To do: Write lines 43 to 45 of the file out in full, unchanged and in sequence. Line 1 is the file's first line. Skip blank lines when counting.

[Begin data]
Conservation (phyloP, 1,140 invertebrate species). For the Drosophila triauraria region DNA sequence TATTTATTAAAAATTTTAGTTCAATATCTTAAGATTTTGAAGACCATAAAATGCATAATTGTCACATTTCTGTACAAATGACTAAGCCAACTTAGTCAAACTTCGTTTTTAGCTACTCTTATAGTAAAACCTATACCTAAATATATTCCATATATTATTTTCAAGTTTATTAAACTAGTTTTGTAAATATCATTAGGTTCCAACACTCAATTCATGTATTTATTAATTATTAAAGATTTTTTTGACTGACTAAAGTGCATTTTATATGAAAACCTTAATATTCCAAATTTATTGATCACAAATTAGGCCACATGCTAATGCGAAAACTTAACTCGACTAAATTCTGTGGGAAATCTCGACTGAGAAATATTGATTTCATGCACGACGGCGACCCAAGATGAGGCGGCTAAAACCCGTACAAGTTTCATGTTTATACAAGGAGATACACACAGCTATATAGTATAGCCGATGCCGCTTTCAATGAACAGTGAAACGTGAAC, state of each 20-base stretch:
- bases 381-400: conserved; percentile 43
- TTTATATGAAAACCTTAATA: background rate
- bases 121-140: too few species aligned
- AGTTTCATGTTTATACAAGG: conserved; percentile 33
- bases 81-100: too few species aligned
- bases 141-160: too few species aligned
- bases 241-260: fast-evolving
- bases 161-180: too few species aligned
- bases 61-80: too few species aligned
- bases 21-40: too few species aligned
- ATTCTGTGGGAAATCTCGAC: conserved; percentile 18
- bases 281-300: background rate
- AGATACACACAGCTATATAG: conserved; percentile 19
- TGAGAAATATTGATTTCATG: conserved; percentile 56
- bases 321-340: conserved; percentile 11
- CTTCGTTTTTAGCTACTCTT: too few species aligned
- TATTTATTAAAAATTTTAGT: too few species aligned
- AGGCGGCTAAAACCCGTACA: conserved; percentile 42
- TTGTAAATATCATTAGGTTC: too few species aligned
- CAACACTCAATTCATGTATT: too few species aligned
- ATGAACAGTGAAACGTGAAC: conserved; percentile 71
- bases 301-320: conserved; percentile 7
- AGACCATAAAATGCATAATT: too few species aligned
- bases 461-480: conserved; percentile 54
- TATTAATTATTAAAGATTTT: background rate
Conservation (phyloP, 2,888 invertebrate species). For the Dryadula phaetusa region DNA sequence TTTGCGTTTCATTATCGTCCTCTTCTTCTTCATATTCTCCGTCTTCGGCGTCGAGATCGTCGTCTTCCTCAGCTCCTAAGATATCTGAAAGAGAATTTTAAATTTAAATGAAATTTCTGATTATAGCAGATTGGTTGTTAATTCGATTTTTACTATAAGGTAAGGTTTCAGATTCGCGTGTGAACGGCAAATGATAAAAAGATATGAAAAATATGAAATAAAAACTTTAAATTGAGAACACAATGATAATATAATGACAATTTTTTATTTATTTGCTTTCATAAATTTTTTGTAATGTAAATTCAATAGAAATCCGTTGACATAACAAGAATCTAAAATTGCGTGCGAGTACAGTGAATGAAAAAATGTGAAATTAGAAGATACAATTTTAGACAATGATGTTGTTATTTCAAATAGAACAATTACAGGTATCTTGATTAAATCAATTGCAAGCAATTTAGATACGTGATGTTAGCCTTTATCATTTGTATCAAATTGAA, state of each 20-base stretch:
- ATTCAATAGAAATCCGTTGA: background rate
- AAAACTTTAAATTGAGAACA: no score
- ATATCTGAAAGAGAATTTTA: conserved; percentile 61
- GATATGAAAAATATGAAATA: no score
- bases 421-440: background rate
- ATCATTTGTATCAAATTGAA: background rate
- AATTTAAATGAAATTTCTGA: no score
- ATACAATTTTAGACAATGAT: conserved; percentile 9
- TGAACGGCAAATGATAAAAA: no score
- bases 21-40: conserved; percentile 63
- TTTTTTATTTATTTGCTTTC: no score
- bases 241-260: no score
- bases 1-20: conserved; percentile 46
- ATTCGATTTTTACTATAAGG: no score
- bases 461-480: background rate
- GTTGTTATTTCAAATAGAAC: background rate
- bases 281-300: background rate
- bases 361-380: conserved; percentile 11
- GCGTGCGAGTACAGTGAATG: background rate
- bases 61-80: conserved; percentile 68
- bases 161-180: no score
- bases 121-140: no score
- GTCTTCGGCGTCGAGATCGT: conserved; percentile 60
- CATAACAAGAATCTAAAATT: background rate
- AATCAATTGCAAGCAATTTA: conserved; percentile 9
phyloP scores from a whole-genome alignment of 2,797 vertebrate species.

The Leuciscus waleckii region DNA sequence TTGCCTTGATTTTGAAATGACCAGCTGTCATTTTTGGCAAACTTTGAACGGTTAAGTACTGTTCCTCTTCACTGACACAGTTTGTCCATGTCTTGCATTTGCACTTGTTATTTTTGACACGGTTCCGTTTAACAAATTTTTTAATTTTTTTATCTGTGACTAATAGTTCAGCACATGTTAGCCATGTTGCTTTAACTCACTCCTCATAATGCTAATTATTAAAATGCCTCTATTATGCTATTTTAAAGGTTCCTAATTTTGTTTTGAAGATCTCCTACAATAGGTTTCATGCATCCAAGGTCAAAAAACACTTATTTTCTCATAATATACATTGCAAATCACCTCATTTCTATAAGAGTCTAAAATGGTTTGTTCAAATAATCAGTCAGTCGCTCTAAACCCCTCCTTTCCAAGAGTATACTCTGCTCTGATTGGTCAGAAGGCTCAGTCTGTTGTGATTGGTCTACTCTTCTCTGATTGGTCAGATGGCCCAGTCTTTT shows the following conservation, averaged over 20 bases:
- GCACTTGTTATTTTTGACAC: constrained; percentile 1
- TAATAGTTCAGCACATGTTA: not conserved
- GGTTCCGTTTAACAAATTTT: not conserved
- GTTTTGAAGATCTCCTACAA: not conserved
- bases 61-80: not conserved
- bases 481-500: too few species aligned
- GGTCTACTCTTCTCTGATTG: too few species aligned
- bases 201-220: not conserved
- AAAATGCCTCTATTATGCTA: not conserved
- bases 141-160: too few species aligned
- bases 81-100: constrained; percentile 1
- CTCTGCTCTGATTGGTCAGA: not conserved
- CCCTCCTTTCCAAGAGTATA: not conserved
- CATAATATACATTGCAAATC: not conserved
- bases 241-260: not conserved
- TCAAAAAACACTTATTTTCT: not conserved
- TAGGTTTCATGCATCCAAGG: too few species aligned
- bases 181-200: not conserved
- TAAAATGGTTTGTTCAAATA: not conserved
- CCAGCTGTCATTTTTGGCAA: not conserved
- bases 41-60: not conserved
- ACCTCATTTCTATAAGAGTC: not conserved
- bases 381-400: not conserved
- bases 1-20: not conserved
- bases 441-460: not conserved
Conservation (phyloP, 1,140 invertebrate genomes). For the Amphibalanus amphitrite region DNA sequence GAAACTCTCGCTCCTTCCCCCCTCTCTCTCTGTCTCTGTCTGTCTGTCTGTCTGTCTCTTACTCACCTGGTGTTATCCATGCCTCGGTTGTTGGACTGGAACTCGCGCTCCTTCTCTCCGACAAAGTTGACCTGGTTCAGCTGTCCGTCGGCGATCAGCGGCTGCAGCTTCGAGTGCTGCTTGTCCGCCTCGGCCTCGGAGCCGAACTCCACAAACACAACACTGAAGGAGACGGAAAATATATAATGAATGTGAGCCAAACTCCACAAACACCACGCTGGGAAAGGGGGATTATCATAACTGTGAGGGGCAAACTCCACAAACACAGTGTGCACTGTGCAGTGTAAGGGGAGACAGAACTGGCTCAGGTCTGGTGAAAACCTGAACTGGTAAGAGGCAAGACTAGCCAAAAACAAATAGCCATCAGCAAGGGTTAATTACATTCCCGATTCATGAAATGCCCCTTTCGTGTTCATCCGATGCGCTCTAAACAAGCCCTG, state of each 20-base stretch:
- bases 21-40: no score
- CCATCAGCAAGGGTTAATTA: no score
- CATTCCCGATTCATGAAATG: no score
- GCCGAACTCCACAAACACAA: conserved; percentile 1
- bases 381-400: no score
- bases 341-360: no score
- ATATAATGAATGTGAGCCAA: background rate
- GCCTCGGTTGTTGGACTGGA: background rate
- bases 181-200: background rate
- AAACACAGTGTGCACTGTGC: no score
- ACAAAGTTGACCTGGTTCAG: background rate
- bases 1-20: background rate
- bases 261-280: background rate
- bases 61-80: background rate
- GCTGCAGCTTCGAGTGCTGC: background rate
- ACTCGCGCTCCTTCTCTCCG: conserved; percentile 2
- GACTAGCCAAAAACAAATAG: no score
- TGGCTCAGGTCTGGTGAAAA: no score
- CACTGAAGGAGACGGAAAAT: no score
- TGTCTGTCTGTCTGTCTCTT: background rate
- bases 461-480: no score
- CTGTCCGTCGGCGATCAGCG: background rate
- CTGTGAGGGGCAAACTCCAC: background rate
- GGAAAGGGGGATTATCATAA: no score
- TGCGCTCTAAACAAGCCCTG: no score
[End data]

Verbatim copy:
- GTTGTTATTTCAAATAGAAC: background rate
- bases 281-300: background rate
- bases 361-380: conserved; percentile 11